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If you know the bibliographic details of a journal article, use the Journal Section to find it quickly. First, find and click on the Journal where the article was published in the Journal tab on the home page. Then, click on the year of publication. Finally, look for the author’s name or the title of the article in the table of contents and click on it to see the article.

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Gers, S. (1989). Psychotherapy. Portraits in Fiction: Edited by Jesse D. Geller, Ph.D. and Paul D. Spector, M.A. Northvale, NJ/London: Jason Aronson, Inc., 1987. 302 pp.. Psychoanal Q., 58:679-681.

(1989). Psychoanalytic Quarterly, 58:679-681

Psychotherapy. Portraits in Fiction: Edited by Jesse D. Geller, Ph.D. and Paul D. Spector, M.A. Northvale, NJ/London: Jason Aronson, Inc., 1987. 302 pp.

Review by:
Seymour Gers

The title of this book somehow elicited the expectation that it would consist of more than a collection of excerpts from nineteen stories about psychotherapy by seventeen different authors. In their very concise two-page introduction, the editors note that there is a dearth of good descriptions in the professional literature of the unique nature of psychotherapy. They have turned to the fiction writer to "make palpable the atmosphere, rhythm, nuances and tensions of the psychotherapeutic experience" (p. ix). They thus rely upon sensitive professional writers to capture what seems to elude more technically knowledgeable authors.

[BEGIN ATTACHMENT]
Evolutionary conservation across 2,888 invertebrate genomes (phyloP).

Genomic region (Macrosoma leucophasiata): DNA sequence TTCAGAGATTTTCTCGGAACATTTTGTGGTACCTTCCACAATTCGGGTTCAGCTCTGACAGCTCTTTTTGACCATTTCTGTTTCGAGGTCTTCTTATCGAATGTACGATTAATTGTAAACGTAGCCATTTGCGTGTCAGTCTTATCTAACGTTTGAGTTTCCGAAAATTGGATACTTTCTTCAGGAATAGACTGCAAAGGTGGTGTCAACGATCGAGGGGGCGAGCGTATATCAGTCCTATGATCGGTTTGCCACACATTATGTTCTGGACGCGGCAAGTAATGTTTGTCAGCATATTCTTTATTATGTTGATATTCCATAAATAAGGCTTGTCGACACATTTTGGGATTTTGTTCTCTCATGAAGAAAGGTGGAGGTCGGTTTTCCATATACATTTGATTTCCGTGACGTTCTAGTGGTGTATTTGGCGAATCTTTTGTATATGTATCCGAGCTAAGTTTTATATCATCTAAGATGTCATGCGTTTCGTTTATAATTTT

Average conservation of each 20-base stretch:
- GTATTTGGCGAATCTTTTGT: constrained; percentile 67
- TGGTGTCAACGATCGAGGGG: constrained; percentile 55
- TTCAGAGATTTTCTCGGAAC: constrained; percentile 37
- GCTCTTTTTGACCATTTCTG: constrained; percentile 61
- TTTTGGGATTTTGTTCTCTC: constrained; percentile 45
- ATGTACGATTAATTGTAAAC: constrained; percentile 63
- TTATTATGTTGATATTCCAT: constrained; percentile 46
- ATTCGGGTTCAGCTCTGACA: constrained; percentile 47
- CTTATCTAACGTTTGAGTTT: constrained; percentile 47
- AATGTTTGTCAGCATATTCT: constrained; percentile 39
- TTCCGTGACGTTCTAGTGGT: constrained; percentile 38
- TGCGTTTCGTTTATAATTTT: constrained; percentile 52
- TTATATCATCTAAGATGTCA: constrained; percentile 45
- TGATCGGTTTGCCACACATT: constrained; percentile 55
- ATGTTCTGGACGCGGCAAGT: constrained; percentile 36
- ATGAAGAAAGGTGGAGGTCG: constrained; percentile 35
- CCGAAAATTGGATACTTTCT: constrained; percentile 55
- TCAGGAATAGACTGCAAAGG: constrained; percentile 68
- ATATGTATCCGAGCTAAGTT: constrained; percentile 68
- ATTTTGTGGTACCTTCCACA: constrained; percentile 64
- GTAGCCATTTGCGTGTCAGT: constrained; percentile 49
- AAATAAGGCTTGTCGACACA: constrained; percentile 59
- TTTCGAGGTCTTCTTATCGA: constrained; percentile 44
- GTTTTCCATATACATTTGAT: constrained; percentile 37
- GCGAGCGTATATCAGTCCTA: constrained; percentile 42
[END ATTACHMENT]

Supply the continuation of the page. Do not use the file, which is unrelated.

The editors state that the idea for this anthology was prompted by reading "My Love Has Dirty Fingernails" by John Updike. They then sought out other stories capturing "the feel" of an actual therapeutic relationship. They found that hundreds of such stories had been published. Despite the variety of therapies heralded in the media, almost all the published fiction describing ambulatory therapy in their survey concerned psychoanalytically oriented office practice. They note that their selections neither make a case for the effectiveness of therapy nor present an idealized image of the therapist. Although some excerpts depict successful therapy, some reflect difficulties and failures, as well as the potential destructiveness of psychotherapy, while some describe the shortcomings of therapists. They point out that the stories focus on neurotic and character problems of patients seeking treatment and do not deal with such things as psychotic symptomatology.

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